“’It does shake the public’s belief and confidence in their system,’ said Bexar County Judge Sid Herle, who ordered the inquiry into allegations of misconduct in the Morton case. ‘Without jurors coming in and believing in the system, we don’t function.’
“But many prosecutors say that serious, intentional mistakes are rare. Most of the court rulings have found only errors that are not tantamount to misconduct. And many prosecutors argue that internal mechanisms in the legal and judicial system already adequately punish bad actors in rare instances of misconduct,” says Grissom.
“’There’s a lot of folks out there straining too hard to overstate the extent of the problem,’ said Rob Kepple, executive director of the Texas District and County Attorneys Association.’” This is the same old, tired refrain heard from prosecutors over and over again each time another exoneration hits the press.
We don’t know what world Mr. Kepple is living in, but it certainly not the real one. The Tribune’s report that 25 percent of the 86 reversals involved some form of prosecutorial misconduct represents a systemic problem, not some rare inconsequential occurrence.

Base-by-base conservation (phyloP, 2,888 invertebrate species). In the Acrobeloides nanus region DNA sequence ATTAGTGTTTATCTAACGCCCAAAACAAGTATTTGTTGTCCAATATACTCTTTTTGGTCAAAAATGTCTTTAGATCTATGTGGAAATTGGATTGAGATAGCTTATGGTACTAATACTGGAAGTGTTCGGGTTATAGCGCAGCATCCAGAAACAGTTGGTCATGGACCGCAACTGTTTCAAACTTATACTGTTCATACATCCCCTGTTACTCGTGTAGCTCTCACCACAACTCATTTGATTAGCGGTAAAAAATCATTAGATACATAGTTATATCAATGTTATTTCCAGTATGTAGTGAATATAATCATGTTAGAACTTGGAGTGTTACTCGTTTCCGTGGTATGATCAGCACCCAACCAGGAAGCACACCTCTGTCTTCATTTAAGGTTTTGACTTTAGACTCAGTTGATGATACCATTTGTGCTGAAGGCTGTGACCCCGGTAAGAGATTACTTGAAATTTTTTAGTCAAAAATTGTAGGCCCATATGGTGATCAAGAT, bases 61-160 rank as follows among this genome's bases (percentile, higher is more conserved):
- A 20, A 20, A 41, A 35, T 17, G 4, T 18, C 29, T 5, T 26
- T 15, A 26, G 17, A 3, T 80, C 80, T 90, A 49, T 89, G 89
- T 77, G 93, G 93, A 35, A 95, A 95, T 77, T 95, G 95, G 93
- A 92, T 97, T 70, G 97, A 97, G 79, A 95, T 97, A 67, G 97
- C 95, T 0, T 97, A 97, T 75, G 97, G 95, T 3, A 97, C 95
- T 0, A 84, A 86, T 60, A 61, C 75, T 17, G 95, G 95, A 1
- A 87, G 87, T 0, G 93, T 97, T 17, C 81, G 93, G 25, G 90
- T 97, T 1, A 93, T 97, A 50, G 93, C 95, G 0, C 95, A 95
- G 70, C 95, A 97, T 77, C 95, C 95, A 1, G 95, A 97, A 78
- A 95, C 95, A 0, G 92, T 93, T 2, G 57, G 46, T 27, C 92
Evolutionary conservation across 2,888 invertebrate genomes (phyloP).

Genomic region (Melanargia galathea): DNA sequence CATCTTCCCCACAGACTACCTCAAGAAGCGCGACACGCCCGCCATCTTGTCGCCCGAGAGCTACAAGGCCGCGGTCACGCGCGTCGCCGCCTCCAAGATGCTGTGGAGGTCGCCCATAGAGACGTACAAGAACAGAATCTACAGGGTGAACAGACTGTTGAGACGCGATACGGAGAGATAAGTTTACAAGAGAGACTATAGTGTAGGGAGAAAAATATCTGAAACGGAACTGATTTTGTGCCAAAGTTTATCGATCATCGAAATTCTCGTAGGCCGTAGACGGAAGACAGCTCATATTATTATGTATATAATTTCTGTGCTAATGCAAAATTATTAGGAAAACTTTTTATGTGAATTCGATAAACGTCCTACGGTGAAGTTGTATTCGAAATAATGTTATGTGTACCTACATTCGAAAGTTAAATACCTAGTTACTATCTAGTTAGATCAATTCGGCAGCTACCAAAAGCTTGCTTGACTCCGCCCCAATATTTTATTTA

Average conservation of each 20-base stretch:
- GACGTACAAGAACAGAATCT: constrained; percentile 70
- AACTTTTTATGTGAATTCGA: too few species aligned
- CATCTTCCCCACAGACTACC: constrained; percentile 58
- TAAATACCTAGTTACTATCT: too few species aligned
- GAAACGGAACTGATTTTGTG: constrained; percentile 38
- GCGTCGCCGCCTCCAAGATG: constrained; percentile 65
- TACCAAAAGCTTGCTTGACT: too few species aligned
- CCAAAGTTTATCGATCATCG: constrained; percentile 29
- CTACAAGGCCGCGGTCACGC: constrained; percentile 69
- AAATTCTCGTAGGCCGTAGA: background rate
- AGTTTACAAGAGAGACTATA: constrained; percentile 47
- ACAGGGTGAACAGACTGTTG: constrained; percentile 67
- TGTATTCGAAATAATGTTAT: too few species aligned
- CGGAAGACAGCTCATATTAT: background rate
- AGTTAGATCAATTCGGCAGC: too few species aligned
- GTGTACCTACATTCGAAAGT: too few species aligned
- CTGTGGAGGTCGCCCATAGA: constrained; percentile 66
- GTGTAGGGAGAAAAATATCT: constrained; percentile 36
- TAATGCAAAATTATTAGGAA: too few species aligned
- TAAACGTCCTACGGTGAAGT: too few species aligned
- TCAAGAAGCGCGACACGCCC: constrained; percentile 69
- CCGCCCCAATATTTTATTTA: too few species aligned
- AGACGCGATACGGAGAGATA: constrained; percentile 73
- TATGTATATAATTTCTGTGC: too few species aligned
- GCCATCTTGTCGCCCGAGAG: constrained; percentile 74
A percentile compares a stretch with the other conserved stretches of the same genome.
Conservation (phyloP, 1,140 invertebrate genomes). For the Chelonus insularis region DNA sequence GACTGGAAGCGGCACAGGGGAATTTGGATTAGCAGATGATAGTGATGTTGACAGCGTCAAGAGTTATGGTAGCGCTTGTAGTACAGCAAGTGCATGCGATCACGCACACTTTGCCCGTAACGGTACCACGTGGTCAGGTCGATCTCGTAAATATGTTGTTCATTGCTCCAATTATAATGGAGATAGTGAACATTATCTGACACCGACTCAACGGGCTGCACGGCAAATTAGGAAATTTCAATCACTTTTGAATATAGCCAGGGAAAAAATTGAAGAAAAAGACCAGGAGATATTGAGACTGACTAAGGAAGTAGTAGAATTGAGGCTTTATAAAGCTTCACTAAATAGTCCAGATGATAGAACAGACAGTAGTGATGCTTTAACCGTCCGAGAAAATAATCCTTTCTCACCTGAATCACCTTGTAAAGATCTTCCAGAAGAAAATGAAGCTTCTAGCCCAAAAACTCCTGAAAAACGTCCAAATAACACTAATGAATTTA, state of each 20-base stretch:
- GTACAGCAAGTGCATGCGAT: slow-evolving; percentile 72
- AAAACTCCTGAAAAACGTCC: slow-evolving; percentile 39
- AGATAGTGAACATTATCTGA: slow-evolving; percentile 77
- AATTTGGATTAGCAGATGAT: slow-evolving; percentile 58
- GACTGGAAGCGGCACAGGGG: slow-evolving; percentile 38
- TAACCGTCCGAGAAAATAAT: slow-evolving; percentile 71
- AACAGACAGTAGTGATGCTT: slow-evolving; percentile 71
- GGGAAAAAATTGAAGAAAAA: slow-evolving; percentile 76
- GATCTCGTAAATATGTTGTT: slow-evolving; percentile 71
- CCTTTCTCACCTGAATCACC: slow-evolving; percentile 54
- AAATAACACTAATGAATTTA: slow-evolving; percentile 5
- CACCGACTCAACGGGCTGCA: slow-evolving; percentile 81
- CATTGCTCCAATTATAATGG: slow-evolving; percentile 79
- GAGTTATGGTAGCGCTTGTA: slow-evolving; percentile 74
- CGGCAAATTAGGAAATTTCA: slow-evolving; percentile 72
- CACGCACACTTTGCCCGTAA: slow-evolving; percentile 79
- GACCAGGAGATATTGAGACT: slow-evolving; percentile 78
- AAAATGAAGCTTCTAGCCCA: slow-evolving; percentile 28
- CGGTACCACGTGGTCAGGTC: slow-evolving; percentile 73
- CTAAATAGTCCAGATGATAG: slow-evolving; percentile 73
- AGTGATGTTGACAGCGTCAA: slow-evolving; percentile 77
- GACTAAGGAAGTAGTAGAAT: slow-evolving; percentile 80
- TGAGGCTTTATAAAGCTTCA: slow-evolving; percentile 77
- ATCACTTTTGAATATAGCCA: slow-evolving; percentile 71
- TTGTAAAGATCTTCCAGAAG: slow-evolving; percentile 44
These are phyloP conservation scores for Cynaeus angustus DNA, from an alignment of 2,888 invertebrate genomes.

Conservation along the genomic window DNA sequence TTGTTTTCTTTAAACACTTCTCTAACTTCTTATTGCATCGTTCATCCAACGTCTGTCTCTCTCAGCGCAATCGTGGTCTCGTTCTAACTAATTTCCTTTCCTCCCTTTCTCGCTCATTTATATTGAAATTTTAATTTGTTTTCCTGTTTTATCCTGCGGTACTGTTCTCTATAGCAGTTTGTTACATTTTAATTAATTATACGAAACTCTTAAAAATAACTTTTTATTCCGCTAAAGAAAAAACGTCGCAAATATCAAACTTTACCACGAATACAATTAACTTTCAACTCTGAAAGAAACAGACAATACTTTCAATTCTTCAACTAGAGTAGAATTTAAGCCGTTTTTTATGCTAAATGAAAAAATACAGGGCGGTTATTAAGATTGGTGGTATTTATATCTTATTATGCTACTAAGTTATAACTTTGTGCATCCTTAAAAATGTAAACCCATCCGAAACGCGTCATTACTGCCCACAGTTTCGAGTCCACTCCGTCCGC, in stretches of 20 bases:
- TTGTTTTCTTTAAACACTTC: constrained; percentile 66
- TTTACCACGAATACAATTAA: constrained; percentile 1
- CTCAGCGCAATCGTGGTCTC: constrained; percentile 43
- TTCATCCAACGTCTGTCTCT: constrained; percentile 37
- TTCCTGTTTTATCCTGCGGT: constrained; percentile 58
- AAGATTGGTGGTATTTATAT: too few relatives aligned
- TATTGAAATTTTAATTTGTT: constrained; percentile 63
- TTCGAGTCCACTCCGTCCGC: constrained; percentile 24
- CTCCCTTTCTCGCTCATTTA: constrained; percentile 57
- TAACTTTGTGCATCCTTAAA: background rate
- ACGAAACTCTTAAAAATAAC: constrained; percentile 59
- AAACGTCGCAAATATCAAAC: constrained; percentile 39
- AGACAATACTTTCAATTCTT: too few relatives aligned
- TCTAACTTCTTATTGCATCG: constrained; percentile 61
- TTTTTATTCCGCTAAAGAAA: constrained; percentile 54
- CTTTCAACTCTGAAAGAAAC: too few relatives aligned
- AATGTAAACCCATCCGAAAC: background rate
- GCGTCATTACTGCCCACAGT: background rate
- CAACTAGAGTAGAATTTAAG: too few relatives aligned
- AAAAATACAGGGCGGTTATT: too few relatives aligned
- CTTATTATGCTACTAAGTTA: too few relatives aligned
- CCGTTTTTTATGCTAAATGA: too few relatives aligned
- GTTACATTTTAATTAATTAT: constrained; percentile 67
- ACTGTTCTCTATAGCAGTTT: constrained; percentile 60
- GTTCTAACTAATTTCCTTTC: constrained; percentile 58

Let us introduce Mr. Kepple and his supporters to the real world. In 2010 the Veritas Initiative issued a report about the study of 4000 California and Federal cases in which prosecutorial misconduct was alleged. The study covered the period between 1997 and 2009. Although the appellate courts found 707 cases of “actual misconduct,” only 159 of those cases resulted in some form of relief. Not surprisingly, none of those cases were referred to the State Bar by the judges who determined the misconduct. And just this past April the Austin Chronicle carried a report about a study conducted by Dr. Emily D. West, Director of Research with the New York-based Innocence Project, which examined 91 Texas cases in which prosecutorial misconduct was confirmed during the period between 2004 and 2008. Only one of these rogue prosecutors faced disciplinary action (his license suspended for two years).
We would suggest to Mr. Kepple that this is the real world. We would also ask Mr. Kepple where were the “internal mechanisms,” within the DA’s offices, needed to punish these rogue prosecutors in the above studies. It is absurd to accept that of the cases of prosecutorial misconduct examined in these three studies, there was just a single case that warranted disciplinary action by a State Bar. We would suggest that Mr. Kepple watch the PBS interview or read the transcript of that July 13, 2012 interview, between correspondent Tim O’Brien and former District of Columbia Assistant U.S. Attorney Joseph DiGenova who said Federal prosecutors routinely withhold evidence favorable to the defense and rarely is anything done about it.